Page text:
Wednesday, October 6, 2010

Verizon Wireless to Pay Millions in Refunds

Two stories, seemingly unrelated, illustrate how our free-market principles have been corrupted and polarized. David Pogue working in cooperation with the New York Times has exposed a disingenuous business practice by Verizon .  To summarize the issue, Edward Wyatt wrote: "In the last three years, the F.C.C. has received hundreds of complaints from Verizon Wireless customers who said they were charged for data use or Web access at times when their phones were not in use or when they mistakenly pushed a button that activated the phone’s Web browser."  David quotes Verizon: " Approximately 15 million customers who did not have data plans were billed for data sessions on their phones that they did not initiate,” the company said on Sunday."  Evidently, this scam has been going on for sometime.

This incident, once again raises the specter that these companies are purposely implementing underhanded "things" to separate the consumer from their money. Think of it this way, Verizon is a technologically sophisticated company selling very sophisticated smart phones.  So given all the technological expertise at their disposal, Verizon should be able to design a simple "safety switch" to prevent these "accidental" charges. The fact that they have not implies that the management of Verizon is purposefully and willfully promoting disingenuous business practices.

Concerning the second story. Adam Thierer of the Technology Liberation Front wrote an article: Problems in Public Utility Paradise, Part 14: Muni Wi-fi Postmortem. Sadly this article is simply another typical diatribe lambasting attempts by Municipalities to provide their citizens with Wi-Fi services. The theme of the Technology Liberation Front is "... the tech policy blog dedicated to keeping politicians' hands off the 'net and everything else related to technology." So what has this got to do with Verizon?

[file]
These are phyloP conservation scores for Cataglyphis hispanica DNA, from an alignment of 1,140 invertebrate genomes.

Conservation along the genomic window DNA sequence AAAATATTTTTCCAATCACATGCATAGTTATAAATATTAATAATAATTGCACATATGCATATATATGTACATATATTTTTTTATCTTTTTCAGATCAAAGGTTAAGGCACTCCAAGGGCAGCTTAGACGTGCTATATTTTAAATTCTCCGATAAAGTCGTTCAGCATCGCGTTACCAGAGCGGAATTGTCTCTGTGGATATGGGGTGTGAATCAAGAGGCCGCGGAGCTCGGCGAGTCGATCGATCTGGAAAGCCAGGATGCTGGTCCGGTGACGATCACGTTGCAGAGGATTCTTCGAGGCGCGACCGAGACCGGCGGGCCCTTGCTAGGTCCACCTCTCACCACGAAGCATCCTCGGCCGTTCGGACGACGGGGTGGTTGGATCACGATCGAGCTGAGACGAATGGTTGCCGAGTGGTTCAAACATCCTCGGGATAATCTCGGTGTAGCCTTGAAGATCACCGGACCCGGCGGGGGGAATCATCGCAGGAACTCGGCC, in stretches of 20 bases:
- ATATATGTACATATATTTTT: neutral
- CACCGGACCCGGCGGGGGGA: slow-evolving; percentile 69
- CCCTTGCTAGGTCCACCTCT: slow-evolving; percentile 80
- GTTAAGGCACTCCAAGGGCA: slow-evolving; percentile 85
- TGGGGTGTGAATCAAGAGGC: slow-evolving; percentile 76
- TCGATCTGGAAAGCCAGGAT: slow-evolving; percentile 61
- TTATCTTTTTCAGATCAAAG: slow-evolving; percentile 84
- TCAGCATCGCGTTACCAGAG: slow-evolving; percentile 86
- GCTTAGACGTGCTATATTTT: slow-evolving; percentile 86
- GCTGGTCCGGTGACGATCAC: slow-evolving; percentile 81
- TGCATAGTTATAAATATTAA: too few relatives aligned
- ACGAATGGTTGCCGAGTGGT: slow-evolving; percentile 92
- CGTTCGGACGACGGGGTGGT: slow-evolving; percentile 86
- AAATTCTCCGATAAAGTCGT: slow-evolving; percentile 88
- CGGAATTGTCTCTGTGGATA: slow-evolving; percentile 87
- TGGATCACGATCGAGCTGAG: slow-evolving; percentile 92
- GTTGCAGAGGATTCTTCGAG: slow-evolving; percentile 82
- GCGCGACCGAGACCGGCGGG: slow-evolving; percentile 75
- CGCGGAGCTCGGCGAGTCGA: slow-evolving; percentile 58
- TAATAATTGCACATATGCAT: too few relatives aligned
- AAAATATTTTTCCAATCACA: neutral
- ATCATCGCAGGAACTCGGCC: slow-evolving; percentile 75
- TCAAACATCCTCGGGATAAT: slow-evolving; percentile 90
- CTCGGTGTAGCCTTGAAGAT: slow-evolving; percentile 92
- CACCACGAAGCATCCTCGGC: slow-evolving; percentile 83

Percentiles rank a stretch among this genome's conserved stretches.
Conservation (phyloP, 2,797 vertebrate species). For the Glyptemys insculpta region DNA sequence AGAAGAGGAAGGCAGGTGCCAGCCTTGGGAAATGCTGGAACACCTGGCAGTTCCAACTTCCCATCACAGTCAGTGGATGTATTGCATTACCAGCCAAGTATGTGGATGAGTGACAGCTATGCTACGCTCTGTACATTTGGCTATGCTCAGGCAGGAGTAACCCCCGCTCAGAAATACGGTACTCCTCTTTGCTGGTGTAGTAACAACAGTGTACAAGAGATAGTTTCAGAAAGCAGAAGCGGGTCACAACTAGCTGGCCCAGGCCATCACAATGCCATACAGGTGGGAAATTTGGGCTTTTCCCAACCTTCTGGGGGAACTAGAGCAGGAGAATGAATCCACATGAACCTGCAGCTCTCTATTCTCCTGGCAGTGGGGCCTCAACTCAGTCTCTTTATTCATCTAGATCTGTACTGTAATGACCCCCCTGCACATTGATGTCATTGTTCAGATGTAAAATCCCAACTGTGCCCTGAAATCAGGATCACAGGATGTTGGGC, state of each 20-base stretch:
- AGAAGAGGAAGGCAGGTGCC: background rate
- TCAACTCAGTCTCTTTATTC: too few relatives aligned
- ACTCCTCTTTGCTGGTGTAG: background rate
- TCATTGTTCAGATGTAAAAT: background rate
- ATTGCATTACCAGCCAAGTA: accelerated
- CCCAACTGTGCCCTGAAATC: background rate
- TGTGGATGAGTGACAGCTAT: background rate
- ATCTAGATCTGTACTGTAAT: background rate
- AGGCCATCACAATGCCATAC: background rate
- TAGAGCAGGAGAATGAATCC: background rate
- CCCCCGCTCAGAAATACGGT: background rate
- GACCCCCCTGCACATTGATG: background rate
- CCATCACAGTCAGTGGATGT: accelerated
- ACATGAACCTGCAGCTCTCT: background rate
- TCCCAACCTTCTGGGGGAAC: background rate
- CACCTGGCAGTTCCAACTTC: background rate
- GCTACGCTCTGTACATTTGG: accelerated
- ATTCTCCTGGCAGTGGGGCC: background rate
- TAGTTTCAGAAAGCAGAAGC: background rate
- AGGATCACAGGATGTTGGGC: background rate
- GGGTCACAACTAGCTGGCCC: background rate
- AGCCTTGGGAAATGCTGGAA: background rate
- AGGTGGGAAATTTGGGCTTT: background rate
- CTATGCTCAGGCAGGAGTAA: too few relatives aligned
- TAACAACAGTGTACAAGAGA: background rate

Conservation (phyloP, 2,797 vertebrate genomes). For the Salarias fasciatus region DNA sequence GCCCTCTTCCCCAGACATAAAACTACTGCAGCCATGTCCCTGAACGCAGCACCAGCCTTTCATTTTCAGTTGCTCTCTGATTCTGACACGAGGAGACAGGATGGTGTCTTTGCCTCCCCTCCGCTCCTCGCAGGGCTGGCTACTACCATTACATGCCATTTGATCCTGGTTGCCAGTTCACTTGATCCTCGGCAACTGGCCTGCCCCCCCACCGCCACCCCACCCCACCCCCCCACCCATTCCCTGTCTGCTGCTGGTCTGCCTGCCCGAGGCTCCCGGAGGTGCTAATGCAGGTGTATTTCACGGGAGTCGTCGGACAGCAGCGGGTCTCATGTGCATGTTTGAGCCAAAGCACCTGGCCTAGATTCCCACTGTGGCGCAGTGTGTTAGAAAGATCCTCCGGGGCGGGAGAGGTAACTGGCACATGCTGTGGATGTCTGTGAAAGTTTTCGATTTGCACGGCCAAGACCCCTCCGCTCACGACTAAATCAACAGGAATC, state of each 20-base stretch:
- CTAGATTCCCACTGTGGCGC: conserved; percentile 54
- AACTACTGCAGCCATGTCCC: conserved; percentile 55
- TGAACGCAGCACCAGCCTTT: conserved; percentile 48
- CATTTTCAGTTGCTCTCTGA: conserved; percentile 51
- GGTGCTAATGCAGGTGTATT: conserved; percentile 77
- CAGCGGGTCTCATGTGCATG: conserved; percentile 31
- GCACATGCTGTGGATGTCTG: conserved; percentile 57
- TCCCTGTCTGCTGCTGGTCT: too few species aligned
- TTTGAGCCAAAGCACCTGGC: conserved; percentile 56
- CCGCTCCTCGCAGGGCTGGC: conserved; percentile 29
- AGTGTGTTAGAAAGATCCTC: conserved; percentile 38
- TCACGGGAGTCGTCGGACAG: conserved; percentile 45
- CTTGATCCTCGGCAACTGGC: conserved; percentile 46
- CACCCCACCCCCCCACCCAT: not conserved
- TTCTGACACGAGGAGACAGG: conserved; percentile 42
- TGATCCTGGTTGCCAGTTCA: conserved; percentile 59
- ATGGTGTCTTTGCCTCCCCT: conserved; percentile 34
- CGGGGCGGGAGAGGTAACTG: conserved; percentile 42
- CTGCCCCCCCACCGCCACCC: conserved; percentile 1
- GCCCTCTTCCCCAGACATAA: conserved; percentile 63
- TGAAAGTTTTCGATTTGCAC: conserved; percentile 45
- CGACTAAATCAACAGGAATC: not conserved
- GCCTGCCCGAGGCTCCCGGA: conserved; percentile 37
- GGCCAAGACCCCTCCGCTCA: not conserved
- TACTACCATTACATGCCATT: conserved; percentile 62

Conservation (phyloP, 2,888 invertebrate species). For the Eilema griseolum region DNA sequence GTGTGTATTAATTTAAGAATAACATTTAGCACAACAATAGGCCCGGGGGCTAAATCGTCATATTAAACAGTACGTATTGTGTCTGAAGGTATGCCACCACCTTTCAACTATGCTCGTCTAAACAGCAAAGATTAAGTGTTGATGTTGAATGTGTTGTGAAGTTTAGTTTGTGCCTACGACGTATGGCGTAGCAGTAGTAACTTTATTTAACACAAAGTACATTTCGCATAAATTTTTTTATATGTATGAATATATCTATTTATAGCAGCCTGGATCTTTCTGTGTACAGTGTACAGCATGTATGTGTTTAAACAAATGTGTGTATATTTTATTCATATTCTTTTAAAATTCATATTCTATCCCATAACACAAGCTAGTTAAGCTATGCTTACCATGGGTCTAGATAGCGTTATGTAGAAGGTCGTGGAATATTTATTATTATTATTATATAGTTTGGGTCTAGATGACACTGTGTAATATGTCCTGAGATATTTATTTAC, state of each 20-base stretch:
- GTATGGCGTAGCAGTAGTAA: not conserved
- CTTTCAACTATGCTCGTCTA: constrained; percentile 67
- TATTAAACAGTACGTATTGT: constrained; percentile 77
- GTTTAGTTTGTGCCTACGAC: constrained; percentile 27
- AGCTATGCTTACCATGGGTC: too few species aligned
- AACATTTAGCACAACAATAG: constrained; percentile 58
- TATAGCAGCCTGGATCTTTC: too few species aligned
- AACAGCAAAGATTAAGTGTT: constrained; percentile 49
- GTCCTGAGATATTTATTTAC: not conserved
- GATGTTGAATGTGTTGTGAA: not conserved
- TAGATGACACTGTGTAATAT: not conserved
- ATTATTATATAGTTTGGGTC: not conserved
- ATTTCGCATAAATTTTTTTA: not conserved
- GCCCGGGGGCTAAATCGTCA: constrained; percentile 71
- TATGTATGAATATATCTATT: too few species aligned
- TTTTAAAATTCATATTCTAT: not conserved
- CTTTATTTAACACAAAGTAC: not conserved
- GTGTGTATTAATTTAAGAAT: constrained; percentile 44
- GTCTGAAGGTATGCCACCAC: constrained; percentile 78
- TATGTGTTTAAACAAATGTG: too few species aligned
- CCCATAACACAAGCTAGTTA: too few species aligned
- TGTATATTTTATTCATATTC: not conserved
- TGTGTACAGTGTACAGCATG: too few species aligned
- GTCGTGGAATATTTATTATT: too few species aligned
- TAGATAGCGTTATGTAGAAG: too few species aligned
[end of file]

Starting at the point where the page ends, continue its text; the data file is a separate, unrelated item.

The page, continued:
Verizon, as well as many other technology companies have been caught doing underhanded activities that are injurious to their customers. When companies pursue these strategies and piss-off enough people, regulations happen.  Furthermore, if companies truly want a free-market free of regulations; they need to realize that freedom also means responsibility. 

Unfortunately, many of the posts on the Technology Liberation Front are postured to vilify government without questioning the business practices of the private sector.  It's time for the Technology Liberation Front to look into the mirror  for some serious self-reflection concerning who is responsible for the ills in the American economy. If the Technology Liberation Front is truly championing the concept of keeping the politicians away, I would expect some of the commentators to expose bad corporate behavior and demand that the corporations clean-up their business practices.  It is a sad commentary on American culture when freedom is considered a right to steal and blogs supposedly defending the free-market, such as the Technology Liberation Front remain silent.  For a site based on Libertarian principles, this seems very un-Libertarian

As for me, if a company can't accept responsibility for the freedoms they enjoy, regulate.


Anonymous said...

This is not a surprise to me at all. I wish I could tap into some of that refund! After experiencing Verizon service, I'm actually ready to go back to Sprint; and we both know how bad I hate Sprint!

Steve R. said...

It's just another frying pan. At least Sprint has entertaining adds. Verizon adds are awful. What about another provider? Good to here from you!

Crosbie Fitch said...

You're not still wasting your time at the TLF honey pot are you?

If you like the TLF you'll probably like the Progress and Freedom Foundation.

Steve R. said...

Nothing wrong with checking out the opinions of those you don't agree with. Makes for some interesting fodder. I need to find something to write about!

You might be interested in knowing that the PFF has "closed" its doors. Press Release

By the way, the video, "Walking on Eggshells" had a very interesting observation in terms of the attitude of the music industry; that "music is to be consumed, not made."